As I’m writing this, I’m cursing my haphazard approach to “putting things in a safe place”.
You see, I had plans. I was going to go home after work tonight and play a few hours of Dragon Age: Inquisition. I haven’t played it in at least a year. However, 4th December 2018 is #dragon4geday , an unofficial Dragon Age day, created by the fandom. It felt right to go back to the world of Thedas and say hello to some old companions.
As with all the best laid plans, they often go wrong. Scrabbling around my living room this morning, I couldn’t find my copy of the game.
It’s in there somewhere, buried under a book or an abandoned, half-finished craft project. But the momentary sadness I felt about not being able to revisit Thedas reminded me how much the whole game series means to me.
We’ve been through a lot.
Dragon Age: Origins was the first video game I ever completed, multiple times. It was also the first RPG I’d ever played. There was something that always kept me coming back: the companions, their stories, and building relationships with them.
I…wasn’t great at it to start with. On my first play-through, I was unaware that certain items were gifts that would, when given to the right character, reveal more of their personal story. I had completed nearly 75% of the game when someone explained it to me, as well as how the friendship/enemy mechanic worked. I stared at the hundred or so hours I had poured into the game, sighed, and restarted.
I next played as a female Elven rogue. I couldn’t help but fall for Alistair’s goofy humour, and set about romancing him. I was surprised by the sex scene (such as it was). Yes, it was awkward as fuck, and my character seemed to kiss by bumping her face against Alistair’s jaw. But I’d never played a game where one of the main points was to build a relationship, sexual, romantic or friendly.
I think of how I now unashamedly embrace smut and sexy times in video games, fanfiction, and not very subtle TV shows about cannibal serial-killers. That I have read and reviewed erotic fiction. I can’t help but smile at how the clumsy campfire scene once made me blush.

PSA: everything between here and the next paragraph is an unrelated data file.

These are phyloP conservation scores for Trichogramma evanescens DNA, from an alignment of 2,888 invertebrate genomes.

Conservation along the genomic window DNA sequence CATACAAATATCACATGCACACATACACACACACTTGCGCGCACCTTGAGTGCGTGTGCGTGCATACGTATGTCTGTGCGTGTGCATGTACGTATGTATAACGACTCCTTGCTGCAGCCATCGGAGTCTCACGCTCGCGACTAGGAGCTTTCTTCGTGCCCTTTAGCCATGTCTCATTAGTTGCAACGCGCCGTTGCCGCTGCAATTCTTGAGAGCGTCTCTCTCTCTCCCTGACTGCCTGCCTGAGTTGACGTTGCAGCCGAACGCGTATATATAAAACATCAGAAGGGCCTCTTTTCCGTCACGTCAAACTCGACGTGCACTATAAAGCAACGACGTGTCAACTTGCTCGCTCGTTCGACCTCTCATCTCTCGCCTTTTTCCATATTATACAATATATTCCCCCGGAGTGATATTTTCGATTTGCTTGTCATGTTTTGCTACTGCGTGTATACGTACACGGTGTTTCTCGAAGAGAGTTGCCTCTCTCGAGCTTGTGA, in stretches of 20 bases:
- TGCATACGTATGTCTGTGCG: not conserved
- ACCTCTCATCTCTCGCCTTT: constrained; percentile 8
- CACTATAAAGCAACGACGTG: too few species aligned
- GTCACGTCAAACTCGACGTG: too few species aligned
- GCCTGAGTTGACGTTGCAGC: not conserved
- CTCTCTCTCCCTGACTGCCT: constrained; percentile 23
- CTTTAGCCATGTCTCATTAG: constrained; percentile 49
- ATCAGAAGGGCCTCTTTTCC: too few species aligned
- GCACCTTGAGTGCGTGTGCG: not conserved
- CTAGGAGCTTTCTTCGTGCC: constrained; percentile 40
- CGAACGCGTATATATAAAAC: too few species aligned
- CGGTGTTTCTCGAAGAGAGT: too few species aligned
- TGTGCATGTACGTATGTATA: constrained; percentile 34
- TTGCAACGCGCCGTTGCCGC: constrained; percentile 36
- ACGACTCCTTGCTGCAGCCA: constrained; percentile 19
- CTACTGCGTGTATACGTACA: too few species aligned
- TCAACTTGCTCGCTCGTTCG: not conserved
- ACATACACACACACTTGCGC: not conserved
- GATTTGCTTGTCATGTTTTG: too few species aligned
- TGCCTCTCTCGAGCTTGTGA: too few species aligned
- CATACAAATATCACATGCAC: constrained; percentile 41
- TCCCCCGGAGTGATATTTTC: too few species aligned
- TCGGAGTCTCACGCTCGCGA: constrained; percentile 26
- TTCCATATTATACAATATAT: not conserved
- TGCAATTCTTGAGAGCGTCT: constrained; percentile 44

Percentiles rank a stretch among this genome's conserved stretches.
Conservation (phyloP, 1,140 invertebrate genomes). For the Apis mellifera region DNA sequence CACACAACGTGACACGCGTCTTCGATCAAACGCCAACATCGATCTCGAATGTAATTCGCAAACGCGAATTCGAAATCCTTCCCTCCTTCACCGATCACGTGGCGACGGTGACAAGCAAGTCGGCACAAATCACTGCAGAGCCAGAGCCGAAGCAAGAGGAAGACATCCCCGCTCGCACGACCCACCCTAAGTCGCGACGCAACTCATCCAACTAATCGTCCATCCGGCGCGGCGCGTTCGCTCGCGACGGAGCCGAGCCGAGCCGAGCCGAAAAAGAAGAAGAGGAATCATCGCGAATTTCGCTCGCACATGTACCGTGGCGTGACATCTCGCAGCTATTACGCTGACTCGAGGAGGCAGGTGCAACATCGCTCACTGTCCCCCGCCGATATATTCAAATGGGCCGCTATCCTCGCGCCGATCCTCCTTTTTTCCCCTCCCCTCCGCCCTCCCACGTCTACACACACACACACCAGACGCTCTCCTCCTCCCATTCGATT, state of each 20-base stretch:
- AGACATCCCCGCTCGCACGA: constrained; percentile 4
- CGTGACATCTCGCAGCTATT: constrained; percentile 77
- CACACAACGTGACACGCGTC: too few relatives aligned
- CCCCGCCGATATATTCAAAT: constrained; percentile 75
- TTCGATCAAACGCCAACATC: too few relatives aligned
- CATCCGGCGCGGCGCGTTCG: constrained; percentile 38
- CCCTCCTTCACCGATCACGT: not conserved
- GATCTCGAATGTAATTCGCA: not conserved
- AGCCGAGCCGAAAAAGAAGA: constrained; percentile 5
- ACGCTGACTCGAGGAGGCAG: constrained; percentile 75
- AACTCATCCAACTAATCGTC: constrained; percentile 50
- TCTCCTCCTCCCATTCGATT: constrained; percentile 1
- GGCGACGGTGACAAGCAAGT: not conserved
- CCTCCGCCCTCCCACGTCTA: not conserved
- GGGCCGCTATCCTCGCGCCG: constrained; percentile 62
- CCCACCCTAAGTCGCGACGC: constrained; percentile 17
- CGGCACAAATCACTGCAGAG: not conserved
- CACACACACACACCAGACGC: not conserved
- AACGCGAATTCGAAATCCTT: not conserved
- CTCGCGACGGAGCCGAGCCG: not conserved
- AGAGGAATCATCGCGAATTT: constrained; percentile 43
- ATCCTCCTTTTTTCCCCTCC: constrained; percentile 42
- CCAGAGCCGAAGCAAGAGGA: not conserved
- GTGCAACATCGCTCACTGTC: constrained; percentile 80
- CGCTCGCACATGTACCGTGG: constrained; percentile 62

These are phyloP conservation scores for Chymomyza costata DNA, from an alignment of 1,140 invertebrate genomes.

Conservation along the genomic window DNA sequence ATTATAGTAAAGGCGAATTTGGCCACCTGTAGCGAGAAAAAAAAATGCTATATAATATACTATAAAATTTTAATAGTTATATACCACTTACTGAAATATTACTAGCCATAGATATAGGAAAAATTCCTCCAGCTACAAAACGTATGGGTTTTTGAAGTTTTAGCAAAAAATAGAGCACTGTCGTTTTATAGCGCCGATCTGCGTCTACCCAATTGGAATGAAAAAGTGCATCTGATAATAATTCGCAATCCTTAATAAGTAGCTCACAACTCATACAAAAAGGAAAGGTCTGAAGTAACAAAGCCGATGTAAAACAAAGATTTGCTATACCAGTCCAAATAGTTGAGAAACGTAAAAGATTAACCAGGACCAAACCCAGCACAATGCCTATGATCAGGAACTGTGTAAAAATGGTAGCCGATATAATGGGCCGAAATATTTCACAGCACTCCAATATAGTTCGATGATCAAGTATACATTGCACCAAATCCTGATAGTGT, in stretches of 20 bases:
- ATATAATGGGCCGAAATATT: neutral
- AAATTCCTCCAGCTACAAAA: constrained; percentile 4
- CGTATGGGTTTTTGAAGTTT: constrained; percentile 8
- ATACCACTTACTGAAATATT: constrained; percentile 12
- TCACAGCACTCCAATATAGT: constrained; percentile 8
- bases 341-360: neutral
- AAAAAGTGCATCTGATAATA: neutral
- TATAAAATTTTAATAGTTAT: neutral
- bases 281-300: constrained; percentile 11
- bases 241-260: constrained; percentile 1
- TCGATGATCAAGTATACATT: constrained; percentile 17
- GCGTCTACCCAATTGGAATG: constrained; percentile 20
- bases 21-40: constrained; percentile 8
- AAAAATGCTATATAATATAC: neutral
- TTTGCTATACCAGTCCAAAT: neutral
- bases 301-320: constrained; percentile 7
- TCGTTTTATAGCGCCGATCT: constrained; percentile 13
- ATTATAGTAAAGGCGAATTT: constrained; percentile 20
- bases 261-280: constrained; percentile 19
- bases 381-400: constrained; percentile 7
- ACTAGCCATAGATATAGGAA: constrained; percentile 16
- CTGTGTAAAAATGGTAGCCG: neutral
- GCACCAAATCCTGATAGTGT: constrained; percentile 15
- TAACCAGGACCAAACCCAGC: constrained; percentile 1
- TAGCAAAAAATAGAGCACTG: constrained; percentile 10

Dragon Age: helping you become the smut-enthusiast you were always meant to be.
I continued on with Origins – it was a struggle, but I managed to help make Alistair king. He complained, but he eventually got on with it.
Then, the ultimate betrayal: I was ditched because he couldn’t have an Elf as his queen. The people of Ferelden, he blustered, would not stand for it. I was more than a little heartbroken. After everything, the best I could hope for was to be his secret, barely-tolerated mistress. What happened to the romance, to standing up for love?!
I begrudgingly finished the game, then replayed it, this time as a human. I read guides, which I hadn’t done since I was 10 years old, entering cheat codes to skip infuriating Lemmings levels. I discovered that, to make Alistair more accepting of his kingly duties, you had to persuade him to lose some of his softer side.
I finished again, this time as queen to Alistair’s king, but was still pissed off. I hadn’t wanted to change who Alistair was, but if I didn’t then he might be a terrible ruler. At the same time, I was annoyed that the social norms of Thedas meant an Elven queen would not be tolerated.
It was the first time a game had made me realise that, in order to get a particular outcome, I might need to make certain moral compromises. I had never played anything which had really given me choices, or made me face the consequences of making a choice.
It was refreshing to find myself emotionally invested in anything, let alone a video game. A recent period of depression had numbed me, and I was still clawing my way back to feeling myself.
As I was starting to care more and more, I read guides on how to say the right thing to the right characters. I wanted to get it right. I didn’t know it at the time, but I’m on the autistic spectrum. It was sometimes difficult for me to work out which approach works best with different people, what things I should and should not say. It still is. However, what I didn’t know at the time was that playing Dragon Age: Origins helped me understand how to relate to others, or at least try. The characters all had pasts and preferences that affected their reactions. I was already well aware that saying what I wanted or thought didn’t generally work well in real life. Playing this game let me see that it wasn’t impossible for me to adapt if I paid attention.